More than 500 people arrested for drink or drug-driving in police campaign

MORE than 500 people were arrested for drink or drug-driving during a police campaign.

Wednesday, 18th January 2017, 7:58 pm
Updated Wednesday, 18th January 2017, 8:07 pm
File photo of police carrying out a drink-drive campaign

Between December 1 last year and January 1 this year, Hampshire Constabulary and Thames Valley Police arrested 538 people for the two offences.

Police in Hampshire arrested 222 people during the campaign called Operation Holly while Thames Valley made 316 arrests.

That included 33 in Portsmouth, up from 24 in 2015.

Sign up to our daily newsletter

The i newsletter cut through the noise

Ten were arrested in Havant, the same as in 2015, while in Gosport the number decreased from 10 to six, and in Fareham from 11 to nine.

The overall figure for Hampshire is an increase on 2015, when 215 people were caught.

The crackdown also saw an increase in the number of arrests, 80, for drug-driving across both force areas – a 63 per cent rise on the figure of 49 for 2015’s campaign.

Roads policing chief inspector Henry Parsons, from Hampshire Constabulary and Thames Valley Police, said: ‘It’s disappointing that we continue to find so many people drink driving.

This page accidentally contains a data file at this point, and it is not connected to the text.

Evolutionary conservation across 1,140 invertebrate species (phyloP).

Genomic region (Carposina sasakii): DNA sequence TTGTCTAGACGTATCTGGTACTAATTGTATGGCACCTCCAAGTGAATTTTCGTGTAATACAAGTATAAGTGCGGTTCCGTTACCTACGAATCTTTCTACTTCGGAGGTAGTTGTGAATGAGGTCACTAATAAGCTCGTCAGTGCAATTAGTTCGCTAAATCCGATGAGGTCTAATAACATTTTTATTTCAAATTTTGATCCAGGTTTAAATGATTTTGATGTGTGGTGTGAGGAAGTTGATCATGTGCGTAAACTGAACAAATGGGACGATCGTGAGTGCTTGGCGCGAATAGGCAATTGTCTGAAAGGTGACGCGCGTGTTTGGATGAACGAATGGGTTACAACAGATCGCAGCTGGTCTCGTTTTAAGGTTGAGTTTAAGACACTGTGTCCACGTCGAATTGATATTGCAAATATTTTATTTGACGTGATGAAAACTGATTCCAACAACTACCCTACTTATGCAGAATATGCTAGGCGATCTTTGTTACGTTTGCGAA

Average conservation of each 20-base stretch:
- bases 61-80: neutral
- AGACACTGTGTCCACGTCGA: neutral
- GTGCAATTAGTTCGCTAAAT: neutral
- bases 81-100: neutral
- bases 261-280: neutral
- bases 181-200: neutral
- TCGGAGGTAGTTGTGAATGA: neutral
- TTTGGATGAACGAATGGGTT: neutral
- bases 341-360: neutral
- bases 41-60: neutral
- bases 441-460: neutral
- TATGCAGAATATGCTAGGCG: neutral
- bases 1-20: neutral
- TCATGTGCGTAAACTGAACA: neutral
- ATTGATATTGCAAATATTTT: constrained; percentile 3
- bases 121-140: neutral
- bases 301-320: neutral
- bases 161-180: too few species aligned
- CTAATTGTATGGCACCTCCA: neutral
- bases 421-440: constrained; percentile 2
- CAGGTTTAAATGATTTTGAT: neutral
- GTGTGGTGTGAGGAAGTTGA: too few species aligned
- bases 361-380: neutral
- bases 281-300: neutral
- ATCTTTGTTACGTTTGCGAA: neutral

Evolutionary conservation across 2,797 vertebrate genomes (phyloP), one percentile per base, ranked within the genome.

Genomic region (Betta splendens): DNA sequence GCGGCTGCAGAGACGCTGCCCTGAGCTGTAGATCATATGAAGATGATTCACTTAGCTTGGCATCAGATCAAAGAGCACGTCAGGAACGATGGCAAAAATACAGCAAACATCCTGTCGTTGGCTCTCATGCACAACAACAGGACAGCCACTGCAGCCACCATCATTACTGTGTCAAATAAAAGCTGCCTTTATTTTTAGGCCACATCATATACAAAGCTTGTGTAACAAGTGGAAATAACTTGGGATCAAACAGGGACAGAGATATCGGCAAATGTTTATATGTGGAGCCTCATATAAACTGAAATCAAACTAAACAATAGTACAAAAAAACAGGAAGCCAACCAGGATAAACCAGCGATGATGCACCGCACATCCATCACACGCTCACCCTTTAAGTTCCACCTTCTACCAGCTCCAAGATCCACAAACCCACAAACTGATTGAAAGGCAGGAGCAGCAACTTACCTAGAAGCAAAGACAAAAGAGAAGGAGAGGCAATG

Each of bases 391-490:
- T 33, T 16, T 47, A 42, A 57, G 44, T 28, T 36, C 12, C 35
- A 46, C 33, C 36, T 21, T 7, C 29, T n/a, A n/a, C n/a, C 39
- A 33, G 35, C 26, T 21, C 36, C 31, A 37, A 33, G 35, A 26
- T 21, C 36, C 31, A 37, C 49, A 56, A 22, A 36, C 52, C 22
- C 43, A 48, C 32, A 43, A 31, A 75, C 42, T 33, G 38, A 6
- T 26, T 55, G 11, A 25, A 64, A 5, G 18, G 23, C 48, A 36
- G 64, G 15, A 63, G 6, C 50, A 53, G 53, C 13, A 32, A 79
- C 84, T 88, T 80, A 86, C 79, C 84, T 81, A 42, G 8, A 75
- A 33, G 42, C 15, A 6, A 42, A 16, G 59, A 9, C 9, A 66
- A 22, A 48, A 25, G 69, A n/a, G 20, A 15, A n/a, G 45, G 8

‘The effects of it are so dangerous and it’s not worth the risk - there is no excuse for it.

‘These figures show that we remain committed to targeting those who cause death on our roads and make the roads less safe than they should be.’

The reporting of suspected drink driving by members of the public led to prompt action being taken by roads policing officers.

A 35-year-old man from Southampton was arrested and charged after another motorist noticed him driving erratically on the M3.

When stopped by police, his breathalyser reading was five times the drink-drive limit.

The driver pleaded guilty and received an eight-week prison sentence, suspended for 12 months, with a disqualification from driving for 36 months.

Police are calling on people to report any possible drink or drug-drivers by calling 101 or 999 in an emergency.